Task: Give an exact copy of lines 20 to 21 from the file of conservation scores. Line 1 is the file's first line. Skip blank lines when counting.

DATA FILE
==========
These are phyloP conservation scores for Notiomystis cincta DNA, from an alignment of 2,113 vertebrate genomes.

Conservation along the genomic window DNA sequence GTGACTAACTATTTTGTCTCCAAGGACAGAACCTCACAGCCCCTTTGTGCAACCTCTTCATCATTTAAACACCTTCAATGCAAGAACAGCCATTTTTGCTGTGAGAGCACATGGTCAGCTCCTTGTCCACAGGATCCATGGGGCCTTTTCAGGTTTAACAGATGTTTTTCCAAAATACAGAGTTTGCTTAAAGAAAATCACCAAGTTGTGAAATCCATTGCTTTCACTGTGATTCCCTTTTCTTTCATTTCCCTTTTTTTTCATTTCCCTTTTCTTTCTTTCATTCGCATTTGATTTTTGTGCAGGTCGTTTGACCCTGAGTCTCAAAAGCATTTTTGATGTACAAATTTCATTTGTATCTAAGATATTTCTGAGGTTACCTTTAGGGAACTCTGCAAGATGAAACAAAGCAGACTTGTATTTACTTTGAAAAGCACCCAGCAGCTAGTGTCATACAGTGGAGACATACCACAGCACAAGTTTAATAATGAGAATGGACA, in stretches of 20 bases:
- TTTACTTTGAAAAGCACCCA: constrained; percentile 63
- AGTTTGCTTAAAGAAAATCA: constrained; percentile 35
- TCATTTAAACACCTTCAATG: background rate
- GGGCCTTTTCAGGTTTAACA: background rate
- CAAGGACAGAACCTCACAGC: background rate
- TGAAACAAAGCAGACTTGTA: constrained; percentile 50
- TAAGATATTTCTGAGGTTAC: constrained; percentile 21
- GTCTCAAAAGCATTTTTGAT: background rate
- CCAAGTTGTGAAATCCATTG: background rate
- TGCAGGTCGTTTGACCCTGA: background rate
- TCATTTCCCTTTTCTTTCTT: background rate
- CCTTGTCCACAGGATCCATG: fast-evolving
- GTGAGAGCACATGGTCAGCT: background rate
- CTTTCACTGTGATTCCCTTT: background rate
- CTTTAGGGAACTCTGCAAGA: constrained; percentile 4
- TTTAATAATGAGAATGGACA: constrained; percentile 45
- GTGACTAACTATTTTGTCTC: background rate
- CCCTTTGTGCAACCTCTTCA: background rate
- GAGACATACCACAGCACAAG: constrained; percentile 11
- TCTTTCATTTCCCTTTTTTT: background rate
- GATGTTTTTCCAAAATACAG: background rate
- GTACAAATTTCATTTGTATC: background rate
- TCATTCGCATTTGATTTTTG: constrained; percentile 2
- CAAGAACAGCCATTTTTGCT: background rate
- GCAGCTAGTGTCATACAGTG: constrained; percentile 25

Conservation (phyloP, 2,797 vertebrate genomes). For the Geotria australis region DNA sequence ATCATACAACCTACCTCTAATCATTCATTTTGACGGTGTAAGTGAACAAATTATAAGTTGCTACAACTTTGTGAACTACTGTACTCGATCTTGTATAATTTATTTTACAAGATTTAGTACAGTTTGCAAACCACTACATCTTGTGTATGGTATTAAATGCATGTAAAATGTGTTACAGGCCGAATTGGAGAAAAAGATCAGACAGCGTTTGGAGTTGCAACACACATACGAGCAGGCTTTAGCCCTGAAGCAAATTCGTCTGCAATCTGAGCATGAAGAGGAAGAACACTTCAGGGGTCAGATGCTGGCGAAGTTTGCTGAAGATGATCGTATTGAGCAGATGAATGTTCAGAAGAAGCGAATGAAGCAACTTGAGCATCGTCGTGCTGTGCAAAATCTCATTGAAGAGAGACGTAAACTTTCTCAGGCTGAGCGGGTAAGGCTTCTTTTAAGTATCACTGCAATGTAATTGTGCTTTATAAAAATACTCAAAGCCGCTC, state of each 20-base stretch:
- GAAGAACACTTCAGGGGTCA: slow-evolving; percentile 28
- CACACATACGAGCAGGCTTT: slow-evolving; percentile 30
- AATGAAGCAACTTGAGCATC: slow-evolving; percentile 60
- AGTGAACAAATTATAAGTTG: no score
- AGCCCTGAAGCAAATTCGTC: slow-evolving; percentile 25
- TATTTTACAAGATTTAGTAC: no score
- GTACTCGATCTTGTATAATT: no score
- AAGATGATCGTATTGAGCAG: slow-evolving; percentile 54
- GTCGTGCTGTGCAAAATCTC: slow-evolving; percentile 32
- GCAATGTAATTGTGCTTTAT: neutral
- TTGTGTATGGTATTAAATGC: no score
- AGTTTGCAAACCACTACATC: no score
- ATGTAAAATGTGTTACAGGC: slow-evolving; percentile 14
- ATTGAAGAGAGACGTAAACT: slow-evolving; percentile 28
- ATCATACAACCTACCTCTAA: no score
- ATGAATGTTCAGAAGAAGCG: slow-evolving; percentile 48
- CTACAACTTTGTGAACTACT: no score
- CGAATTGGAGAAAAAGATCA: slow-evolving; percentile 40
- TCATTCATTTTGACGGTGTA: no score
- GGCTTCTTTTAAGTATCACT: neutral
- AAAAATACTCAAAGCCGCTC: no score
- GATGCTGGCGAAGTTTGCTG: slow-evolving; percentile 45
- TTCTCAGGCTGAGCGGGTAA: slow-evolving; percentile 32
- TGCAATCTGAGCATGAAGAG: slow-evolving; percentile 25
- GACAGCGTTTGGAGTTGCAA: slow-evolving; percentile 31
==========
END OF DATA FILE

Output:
- CCCTTTGTGCAACCTCTTCA: background rate
- GAGACATACCACAGCACAAG: constrained; percentile 11